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This chapter shows how the adoption of constitutional and legislative women’s rights reforms have converged in the Maghreb region, but also how the Maghreb has diverged from the Middle East in this regard. I discuss the adoption of unified legal systems, which set the stage for future women’s rights reforms. I then examine constitutional reforms followed by a discussion of key areas of legislative reform since 2000, particularly areas showing variation within the region and where we have seen legislative reforms improving women’s status. This allows us to identify the key differences between the Maghreb countries and the Middle East, but also where variance cuts across the entire region.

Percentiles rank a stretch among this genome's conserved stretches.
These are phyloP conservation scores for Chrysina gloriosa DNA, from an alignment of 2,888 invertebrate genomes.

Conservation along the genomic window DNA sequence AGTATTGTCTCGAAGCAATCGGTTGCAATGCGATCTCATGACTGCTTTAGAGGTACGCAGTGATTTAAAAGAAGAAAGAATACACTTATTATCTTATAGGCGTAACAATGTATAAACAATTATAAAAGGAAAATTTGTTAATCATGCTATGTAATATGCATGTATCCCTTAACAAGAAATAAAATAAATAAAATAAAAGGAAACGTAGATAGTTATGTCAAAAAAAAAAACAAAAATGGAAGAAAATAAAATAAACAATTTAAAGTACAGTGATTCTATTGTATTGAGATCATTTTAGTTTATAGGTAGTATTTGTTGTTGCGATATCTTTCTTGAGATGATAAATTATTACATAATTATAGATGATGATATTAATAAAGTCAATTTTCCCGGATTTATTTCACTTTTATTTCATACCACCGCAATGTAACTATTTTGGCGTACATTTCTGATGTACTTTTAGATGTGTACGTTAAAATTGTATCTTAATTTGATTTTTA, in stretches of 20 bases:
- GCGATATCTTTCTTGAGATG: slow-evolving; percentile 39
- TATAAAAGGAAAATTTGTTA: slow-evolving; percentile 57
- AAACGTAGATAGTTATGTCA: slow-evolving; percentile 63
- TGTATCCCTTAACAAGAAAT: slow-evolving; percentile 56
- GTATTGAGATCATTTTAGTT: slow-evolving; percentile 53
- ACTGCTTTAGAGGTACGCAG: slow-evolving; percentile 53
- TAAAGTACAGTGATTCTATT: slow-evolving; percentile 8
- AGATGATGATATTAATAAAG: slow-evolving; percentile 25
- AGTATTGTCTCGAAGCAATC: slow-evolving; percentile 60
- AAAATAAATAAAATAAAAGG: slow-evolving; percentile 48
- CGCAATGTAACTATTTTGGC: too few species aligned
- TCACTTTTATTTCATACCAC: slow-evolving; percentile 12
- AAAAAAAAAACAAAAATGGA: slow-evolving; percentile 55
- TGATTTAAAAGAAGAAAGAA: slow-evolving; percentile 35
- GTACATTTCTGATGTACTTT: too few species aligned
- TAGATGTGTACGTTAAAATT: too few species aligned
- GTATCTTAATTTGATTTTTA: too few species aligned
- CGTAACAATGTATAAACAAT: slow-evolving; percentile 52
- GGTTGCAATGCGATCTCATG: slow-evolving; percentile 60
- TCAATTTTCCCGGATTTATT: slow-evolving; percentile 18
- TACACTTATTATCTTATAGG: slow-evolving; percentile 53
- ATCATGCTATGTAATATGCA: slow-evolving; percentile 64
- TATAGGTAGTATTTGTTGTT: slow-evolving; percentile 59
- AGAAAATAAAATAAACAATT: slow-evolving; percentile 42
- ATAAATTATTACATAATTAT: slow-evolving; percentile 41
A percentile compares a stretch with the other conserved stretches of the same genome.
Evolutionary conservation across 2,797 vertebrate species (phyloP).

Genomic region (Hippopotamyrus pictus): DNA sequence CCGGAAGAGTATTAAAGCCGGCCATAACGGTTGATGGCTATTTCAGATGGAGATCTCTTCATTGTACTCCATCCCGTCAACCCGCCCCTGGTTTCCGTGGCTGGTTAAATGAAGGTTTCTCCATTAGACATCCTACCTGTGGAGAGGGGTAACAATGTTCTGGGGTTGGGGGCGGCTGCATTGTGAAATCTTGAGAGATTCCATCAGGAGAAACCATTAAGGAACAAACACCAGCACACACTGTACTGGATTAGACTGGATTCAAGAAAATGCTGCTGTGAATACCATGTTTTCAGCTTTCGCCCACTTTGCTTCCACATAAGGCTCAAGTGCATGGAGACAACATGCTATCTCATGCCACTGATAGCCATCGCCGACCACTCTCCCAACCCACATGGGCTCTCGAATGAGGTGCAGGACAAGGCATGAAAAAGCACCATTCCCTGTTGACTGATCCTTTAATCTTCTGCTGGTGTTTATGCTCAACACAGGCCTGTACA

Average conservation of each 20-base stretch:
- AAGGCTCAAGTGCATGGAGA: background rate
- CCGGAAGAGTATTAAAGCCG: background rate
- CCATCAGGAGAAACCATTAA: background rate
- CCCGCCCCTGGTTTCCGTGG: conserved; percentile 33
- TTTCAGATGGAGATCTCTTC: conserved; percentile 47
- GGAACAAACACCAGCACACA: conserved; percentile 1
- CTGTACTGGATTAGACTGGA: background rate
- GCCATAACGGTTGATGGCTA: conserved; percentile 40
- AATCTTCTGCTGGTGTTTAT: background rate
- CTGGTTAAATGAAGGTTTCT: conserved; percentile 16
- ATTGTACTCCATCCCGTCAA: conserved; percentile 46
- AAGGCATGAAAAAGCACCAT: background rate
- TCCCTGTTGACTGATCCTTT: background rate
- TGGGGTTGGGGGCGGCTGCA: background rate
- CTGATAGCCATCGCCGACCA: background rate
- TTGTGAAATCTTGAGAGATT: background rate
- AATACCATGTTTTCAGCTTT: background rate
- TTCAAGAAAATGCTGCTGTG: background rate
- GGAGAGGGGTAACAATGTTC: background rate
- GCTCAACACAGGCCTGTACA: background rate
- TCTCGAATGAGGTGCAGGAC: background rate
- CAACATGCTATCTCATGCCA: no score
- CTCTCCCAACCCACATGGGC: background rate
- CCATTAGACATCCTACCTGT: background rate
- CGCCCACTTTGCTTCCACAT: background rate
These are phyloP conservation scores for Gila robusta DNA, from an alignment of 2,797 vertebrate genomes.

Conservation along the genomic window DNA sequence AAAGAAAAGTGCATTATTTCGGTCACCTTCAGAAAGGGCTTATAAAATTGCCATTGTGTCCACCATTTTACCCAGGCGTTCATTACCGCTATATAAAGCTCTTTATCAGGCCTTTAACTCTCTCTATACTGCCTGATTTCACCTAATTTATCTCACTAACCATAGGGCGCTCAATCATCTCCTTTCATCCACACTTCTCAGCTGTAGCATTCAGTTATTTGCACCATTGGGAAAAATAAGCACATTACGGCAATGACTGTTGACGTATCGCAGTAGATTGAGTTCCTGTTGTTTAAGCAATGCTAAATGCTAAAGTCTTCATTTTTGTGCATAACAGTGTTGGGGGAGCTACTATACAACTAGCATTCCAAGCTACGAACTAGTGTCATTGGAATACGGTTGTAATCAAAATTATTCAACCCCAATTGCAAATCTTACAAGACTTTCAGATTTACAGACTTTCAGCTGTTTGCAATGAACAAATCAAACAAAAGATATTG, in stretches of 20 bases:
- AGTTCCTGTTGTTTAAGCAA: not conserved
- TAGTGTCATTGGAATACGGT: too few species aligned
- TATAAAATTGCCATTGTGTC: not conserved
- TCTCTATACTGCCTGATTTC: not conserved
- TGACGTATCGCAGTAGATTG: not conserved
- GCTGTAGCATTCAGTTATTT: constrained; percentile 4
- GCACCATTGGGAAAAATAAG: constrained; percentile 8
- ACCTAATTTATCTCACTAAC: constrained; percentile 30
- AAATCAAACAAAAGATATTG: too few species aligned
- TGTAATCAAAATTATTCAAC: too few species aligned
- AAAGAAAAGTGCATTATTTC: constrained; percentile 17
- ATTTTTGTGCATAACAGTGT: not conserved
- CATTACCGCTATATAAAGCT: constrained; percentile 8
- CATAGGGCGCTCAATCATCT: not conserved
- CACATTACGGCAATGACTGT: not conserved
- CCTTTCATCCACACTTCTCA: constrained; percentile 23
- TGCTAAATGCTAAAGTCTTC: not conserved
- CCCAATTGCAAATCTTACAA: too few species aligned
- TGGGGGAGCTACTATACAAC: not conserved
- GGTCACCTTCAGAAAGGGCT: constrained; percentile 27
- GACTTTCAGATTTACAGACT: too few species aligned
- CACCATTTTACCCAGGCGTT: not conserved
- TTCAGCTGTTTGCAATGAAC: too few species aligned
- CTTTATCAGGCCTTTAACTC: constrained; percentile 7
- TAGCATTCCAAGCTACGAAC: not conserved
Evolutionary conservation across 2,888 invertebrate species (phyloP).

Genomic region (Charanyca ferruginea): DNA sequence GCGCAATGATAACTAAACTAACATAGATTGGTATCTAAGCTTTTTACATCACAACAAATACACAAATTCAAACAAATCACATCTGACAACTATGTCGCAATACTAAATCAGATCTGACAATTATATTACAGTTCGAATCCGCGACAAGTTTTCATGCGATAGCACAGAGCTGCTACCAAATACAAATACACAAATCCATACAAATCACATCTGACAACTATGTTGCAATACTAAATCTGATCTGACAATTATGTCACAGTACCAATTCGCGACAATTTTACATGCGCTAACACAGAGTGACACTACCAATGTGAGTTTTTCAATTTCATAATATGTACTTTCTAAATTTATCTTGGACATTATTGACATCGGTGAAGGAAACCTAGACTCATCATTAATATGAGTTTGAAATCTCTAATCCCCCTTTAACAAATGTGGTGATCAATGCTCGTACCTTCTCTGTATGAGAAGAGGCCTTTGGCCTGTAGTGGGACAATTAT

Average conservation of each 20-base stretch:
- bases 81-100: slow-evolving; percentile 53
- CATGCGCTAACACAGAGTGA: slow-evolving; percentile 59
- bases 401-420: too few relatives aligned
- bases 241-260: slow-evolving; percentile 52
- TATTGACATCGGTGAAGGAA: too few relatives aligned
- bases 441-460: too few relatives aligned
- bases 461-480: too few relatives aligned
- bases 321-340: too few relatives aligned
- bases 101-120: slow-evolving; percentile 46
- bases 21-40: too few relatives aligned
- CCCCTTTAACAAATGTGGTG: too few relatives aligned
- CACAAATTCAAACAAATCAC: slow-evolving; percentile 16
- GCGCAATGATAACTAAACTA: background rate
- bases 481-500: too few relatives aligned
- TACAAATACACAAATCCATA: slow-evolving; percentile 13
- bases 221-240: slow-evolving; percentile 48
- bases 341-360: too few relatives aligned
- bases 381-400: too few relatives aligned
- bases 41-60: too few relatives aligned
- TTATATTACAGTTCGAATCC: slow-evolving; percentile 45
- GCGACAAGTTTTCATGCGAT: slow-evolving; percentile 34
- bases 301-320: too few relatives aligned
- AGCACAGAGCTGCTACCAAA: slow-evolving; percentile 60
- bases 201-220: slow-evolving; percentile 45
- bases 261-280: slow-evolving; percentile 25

This chapter discusses the divergence and commonalties between the Maghreb (Morocco, Tunisia, and Algeria) and the Middle East when it comes to advancing women’s rights. I hypothesize several possible explanations for the divergence: (1) Maghrebi leaders adopted the political strategy of advancing women’s rights in order to present a modernizing image of their nation to the world and to neutralize Islamist movements, especially extremist ones; (2) the ruling parties, including Islamist parties, sought to stay in power by advancing women’s rights, knowing it would cost them if they did not adopt such reforms; (3) women’s movements exerted pressure resulting in demands for greater accountability (often these reforms occurred in the context of a critical juncture after a change of leadership, the end of a war, a coup d’état, or other major social upheaval); and, finally, (4) the women’s movements in all three countries communicated with each other, thus diffusing goals and strategies. The chapter briefly engages with alternate explanations for women’s rights reforms in the region. One set of explanations relates to cultural factors like kinship and religion, and the other looks at structural factors relating to women’s education, economic growth, the presence of oil rents, and international pressures.
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